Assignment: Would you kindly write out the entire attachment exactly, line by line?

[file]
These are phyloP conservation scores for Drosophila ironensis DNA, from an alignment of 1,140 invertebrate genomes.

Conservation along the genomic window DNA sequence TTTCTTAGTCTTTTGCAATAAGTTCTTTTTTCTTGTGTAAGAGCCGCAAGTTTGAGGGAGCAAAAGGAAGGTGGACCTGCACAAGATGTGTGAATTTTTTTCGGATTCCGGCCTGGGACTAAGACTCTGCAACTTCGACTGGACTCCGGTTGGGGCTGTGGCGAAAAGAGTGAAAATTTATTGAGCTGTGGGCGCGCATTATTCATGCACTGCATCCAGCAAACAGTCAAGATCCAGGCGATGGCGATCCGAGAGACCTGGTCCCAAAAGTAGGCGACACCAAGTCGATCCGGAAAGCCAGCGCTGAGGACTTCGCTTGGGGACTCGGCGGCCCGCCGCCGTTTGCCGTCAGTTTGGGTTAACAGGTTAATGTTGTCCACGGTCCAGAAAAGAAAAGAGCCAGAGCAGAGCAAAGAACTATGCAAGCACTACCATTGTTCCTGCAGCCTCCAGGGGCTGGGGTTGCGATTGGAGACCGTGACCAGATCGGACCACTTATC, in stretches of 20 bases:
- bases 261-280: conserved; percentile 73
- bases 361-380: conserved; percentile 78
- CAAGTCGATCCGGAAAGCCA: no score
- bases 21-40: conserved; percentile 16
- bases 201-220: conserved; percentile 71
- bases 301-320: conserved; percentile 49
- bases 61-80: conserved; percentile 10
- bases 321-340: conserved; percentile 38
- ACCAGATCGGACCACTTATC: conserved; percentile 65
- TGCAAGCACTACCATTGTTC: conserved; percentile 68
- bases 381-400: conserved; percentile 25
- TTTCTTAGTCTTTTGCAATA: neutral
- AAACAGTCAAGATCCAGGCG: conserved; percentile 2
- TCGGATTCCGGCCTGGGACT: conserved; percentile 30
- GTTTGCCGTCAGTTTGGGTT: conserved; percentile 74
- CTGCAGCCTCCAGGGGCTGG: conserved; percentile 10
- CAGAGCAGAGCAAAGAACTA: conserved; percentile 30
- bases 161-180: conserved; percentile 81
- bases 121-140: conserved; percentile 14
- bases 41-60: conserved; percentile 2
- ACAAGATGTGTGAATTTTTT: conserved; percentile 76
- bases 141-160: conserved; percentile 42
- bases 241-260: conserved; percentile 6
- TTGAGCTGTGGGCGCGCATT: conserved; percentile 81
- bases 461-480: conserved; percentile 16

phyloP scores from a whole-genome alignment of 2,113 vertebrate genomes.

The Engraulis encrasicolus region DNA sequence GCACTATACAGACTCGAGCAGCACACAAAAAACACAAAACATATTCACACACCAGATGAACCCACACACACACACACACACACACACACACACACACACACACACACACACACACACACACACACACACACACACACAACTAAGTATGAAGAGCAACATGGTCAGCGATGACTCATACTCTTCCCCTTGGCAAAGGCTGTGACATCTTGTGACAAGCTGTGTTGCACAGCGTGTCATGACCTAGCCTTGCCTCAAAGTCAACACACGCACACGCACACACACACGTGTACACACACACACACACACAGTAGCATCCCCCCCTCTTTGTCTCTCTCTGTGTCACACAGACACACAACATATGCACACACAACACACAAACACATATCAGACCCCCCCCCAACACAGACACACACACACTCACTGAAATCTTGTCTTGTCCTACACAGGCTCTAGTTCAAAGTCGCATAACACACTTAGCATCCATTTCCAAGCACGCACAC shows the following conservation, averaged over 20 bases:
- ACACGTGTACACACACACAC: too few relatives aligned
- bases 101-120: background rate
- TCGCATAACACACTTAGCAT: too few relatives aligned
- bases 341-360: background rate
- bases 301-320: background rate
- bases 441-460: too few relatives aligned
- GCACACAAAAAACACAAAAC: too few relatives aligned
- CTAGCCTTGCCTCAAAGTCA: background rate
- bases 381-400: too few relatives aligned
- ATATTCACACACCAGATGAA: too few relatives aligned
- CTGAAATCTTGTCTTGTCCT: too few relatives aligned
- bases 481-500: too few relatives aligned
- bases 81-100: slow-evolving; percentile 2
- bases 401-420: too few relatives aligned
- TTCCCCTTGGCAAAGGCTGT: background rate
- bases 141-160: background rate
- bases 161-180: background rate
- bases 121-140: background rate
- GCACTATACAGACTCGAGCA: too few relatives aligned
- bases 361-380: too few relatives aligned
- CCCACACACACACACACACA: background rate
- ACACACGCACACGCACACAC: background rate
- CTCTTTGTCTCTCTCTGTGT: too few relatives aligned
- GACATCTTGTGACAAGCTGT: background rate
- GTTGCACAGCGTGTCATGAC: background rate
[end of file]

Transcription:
These are phyloP conservation scores for Drosophila ironensis DNA, from an alignment of 1,140 invertebrate genomes.

Conservation along the genomic window DNA sequence TTTCTTAGTCTTTTGCAATAAGTTCTTTTTTCTTGTGTAAGAGCCGCAAGTTTGAGGGAGCAAAAGGAAGGTGGACCTGCACAAGATGTGTGAATTTTTTTCGGATTCCGGCCTGGGACTAAGACTCTGCAACTTCGACTGGACTCCGGTTGGGGCTGTGGCGAAAAGAGTGAAAATTTATTGAGCTGTGGGCGCGCATTATTCATGCACTGCATCCAGCAAACAGTCAAGATCCAGGCGATGGCGATCCGAGAGACCTGGTCCCAAAAGTAGGCGACACCAAGTCGATCCGGAAAGCCAGCGCTGAGGACTTCGCTTGGGGACTCGGCGGCCCGCCGCCGTTTGCCGTCAGTTTGGGTTAACAGGTTAATGTTGTCCACGGTCCAGAAAAGAAAAGAGCCAGAGCAGAGCAAAGAACTATGCAAGCACTACCATTGTTCCTGCAGCCTCCAGGGGCTGGGGTTGCGATTGGAGACCGTGACCAGATCGGACCACTTATC, in stretches of 20 bases:
- bases 261-280: conserved; percentile 73
- bases 361-380: conserved; percentile 78
- CAAGTCGATCCGGAAAGCCA: no score
- bases 21-40: conserved; percentile 16
- bases 201-220: conserved; percentile 71
- bases 301-320: conserved; percentile 49
- bases 61-80: conserved; percentile 10
- bases 321-340: conserved; percentile 38
- ACCAGATCGGACCACTTATC: conserved; percentile 65
- TGCAAGCACTACCATTGTTC: conserved; percentile 68
- bases 381-400: conserved; percentile 25
- TTTCTTAGTCTTTTGCAATA: neutral
- AAACAGTCAAGATCCAGGCG: conserved; percentile 2
- TCGGATTCCGGCCTGGGACT: conserved; percentile 30
- GTTTGCCGTCAGTTTGGGTT: conserved; percentile 74
- CTGCAGCCTCCAGGGGCTGG: conserved; percentile 10
- CAGAGCAGAGCAAAGAACTA: conserved; percentile 30
- bases 161-180: conserved; percentile 81
- bases 121-140: conserved; percentile 14
- bases 41-60: conserved; percentile 2
- ACAAGATGTGTGAATTTTTT: conserved; percentile 76
- bases 141-160: conserved; percentile 42
- bases 241-260: conserved; percentile 6
- TTGAGCTGTGGGCGCGCATT: conserved; percentile 81
- bases 461-480: conserved; percentile 16

phyloP scores from a whole-genome alignment of 2,113 vertebrate genomes.

The Engraulis encrasicolus region DNA sequence GCACTATACAGACTCGAGCAGCACACAAAAAACACAAAACATATTCACACACCAGATGAACCCACACACACACACACACACACACACACACACACACACACACACACACACACACACACACACACACACACACACACAACTAAGTATGAAGAGCAACATGGTCAGCGATGACTCATACTCTTCCCCTTGGCAAAGGCTGTGACATCTTGTGACAAGCTGTGTTGCACAGCGTGTCATGACCTAGCCTTGCCTCAAAGTCAACACACGCACACGCACACACACACGTGTACACACACACACACACACAGTAGCATCCCCCCCTCTTTGTCTCTCTCTGTGTCACACAGACACACAACATATGCACACACAACACACAAACACATATCAGACCCCCCCCCAACACAGACACACACACACTCACTGAAATCTTGTCTTGTCCTACACAGGCTCTAGTTCAAAGTCGCATAACACACTTAGCATCCATTTCCAAGCACGCACAC shows the following conservation, averaged over 20 bases:
- ACACGTGTACACACACACAC: too few relatives aligned
- bases 101-120: background rate
- TCGCATAACACACTTAGCAT: too few relatives aligned
- bases 341-360: background rate
- bases 301-320: background rate
- bases 441-460: too few relatives aligned
- GCACACAAAAAACACAAAAC: too few relatives aligned
- CTAGCCTTGCCTCAAAGTCA: background rate
- bases 381-400: too few relatives aligned
- ATATTCACACACCAGATGAA: too few relatives aligned
- CTGAAATCTTGTCTTGTCCT: too few relatives aligned
- bases 481-500: too few relatives aligned
- bases 81-100: slow-evolving; percentile 2
- bases 401-420: too few relatives aligned
- TTCCCCTTGGCAAAGGCTGT: background rate
- bases 141-160: background rate
- bases 161-180: background rate
- bases 121-140: background rate
- GCACTATACAGACTCGAGCA: too few relatives aligned
- bases 361-380: too few relatives aligned
- CCCACACACACACACACACA: background rate
- ACACACGCACACGCACACAC: background rate
- CTCTTTGTCTCTCTCTGTGT: too few relatives aligned
- GACATCTTGTGACAAGCTGT: background rate
- GTTGCACAGCGTGTCATGAC: background rate